Dissertations, Theses, and Capstone Projects

Date of Degree


Document Type


Degree Name





Mark Spicer

Committee Members

Kyle Adams

Johanna Devaney

Poundie Burstein

Subject Categories

Hip Hop Studies | Music Theory


Hip-Hop, Form, Salt-N-Pepa, Trap Music, Popular Music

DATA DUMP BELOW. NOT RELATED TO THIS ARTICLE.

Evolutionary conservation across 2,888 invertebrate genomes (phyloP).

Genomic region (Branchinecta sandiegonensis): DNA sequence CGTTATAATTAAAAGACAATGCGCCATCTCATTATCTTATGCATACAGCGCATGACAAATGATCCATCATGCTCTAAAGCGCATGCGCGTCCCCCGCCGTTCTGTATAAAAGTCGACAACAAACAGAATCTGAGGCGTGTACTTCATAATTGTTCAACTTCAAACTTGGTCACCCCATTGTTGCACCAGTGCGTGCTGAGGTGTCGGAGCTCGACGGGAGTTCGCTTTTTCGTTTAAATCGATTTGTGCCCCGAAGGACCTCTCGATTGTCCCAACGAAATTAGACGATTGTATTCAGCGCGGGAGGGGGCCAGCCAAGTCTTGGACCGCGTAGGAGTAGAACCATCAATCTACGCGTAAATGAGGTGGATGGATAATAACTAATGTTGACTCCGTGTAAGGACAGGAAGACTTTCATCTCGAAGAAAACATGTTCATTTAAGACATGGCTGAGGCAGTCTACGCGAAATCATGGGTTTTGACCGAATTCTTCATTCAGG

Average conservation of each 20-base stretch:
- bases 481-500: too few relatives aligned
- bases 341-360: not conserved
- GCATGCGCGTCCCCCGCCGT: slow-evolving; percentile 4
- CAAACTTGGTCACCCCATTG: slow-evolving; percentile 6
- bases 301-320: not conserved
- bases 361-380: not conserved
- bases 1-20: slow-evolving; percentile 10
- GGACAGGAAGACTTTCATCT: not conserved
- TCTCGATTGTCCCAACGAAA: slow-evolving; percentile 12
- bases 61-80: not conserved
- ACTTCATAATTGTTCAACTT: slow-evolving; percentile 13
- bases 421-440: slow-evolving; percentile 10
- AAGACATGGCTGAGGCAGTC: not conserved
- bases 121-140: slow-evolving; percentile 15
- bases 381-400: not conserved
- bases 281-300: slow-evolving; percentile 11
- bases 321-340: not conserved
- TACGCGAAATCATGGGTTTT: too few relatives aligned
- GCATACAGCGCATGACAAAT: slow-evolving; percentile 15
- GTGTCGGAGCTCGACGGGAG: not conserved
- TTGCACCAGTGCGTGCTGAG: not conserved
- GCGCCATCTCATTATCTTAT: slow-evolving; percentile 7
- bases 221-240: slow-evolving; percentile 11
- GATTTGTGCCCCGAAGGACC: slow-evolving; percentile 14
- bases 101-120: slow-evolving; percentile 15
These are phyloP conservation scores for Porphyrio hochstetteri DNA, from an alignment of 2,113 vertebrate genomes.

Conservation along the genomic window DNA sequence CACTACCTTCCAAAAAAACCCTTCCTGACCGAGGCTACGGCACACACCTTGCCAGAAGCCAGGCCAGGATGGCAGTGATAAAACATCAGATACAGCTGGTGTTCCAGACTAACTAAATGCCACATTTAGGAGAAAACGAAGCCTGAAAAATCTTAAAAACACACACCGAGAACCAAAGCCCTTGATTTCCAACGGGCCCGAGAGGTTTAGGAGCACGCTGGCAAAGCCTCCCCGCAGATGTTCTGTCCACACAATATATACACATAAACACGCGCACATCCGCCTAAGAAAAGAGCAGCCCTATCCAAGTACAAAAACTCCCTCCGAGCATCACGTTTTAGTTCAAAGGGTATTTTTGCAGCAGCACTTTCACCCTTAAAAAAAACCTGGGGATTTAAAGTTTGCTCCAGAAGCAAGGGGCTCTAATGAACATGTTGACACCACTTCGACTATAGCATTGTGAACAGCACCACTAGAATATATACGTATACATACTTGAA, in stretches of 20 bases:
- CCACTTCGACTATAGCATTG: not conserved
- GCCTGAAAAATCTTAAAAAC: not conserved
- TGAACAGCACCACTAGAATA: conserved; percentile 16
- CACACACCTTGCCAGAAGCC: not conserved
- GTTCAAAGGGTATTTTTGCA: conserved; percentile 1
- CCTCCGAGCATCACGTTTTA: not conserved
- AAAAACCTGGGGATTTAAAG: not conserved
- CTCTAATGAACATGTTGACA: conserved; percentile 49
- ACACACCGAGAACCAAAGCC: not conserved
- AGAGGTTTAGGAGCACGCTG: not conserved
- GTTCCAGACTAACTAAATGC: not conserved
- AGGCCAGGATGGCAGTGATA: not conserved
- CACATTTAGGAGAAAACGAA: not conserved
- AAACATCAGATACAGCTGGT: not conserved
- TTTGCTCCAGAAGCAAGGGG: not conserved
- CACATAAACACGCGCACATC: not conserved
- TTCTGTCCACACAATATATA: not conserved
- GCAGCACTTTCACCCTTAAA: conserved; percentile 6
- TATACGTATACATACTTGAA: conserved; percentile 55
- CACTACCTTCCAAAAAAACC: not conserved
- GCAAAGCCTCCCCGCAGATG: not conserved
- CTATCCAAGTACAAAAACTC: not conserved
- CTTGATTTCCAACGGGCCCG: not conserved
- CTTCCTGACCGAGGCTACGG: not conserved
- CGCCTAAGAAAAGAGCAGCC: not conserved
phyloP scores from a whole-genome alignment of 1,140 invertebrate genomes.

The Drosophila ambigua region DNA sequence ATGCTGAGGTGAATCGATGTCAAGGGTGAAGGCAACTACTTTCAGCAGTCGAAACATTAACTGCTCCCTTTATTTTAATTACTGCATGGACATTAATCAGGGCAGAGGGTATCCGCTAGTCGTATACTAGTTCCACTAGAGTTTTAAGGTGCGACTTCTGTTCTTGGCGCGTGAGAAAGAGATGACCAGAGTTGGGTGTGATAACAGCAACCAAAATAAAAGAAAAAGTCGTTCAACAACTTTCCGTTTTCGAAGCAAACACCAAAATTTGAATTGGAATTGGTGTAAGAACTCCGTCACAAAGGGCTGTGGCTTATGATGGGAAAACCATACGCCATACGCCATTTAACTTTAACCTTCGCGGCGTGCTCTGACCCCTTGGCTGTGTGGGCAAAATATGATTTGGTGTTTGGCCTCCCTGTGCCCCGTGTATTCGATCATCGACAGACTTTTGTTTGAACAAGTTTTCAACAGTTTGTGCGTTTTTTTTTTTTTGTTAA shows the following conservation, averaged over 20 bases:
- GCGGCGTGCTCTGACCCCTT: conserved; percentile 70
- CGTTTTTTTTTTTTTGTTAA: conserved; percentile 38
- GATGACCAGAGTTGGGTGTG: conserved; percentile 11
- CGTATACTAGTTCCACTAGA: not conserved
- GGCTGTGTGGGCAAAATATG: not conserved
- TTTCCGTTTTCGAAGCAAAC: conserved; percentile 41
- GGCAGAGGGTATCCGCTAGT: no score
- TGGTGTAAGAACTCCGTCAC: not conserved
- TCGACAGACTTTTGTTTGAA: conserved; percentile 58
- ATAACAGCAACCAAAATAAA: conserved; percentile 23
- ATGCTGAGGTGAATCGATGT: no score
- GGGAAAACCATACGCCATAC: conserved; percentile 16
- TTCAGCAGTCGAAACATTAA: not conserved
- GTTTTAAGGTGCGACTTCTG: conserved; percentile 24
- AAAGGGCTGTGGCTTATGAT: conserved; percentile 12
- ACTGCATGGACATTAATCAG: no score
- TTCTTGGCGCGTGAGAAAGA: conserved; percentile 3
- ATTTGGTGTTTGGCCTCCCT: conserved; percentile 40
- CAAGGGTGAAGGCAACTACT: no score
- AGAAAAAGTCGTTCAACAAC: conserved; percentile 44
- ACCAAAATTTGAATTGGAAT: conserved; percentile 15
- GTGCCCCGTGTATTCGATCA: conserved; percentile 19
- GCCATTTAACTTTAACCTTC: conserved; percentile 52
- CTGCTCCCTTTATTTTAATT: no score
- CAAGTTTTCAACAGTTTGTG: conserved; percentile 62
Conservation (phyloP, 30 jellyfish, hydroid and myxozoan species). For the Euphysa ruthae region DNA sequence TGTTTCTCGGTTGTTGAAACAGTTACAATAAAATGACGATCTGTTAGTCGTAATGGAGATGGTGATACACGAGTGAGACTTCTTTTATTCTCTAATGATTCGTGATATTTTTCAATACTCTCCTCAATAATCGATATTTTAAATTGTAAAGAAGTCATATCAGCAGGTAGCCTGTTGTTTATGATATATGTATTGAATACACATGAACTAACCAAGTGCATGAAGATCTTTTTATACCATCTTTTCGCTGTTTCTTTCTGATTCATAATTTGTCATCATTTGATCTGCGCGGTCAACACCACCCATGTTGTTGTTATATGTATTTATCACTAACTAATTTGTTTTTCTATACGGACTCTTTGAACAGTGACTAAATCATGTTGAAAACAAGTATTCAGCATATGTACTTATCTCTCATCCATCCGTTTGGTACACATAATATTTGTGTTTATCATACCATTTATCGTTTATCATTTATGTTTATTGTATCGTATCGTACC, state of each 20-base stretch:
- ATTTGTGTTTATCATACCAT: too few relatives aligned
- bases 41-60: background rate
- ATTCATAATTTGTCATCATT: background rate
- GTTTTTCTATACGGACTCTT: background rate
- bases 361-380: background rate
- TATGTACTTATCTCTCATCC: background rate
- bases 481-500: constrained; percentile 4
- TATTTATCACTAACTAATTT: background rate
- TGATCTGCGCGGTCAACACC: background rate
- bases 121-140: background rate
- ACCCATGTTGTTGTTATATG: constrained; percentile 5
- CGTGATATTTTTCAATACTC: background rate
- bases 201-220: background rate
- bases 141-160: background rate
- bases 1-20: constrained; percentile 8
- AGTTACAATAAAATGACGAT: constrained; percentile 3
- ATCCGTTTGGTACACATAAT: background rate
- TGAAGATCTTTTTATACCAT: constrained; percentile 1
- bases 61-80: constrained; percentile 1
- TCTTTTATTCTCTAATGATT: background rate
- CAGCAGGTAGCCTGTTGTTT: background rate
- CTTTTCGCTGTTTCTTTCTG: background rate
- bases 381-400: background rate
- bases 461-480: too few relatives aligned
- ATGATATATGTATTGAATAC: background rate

This dissertation explores musical form in recorded hip-hop music from 1979–present. Form, defined as the large-scale organization of songs, is a parameter that artists consider in the creative process and fans experience while listening. Hip-hop’s historical foundation as a live, improvised, party-oriented genre influenced formal functions and patterning from the earliest days of its popular recorded life, beginning with the Sugar Hill Gang’s “Rapper’s Delight” in 1979. While many of the section and song form labels used by scholars of pop-rock music are transferable to the analysis of hip-hop, the latter genre conveys a unique sense of time rooted in looped grooves and improvisatory orality. The Introduction reviews previous scholarship on form in hip-hop and pop- rock and describes this dissertation’s methodology as well as my scholarly positionality. Chapter 1 presents a typology of basic formal functions and sections. Chapter 2 discusses how these small- and medium-scale units combine to create full songs forms; four categories of song forms are posited. Chapter 3, the first of two case studies, features analyses of two of Salt-N-Pepa’s cover versions from 1988: “Twist and Shout” and “Shake Your Thang (It’s Your Thing),” arguing that the rap versions present form more clearly than the originals. Chapter 4 introduces the idea of inter- rotational form in recent trap-influenced hip-hop and concludes by considering the achievements and limitations of the dissertation as a whole.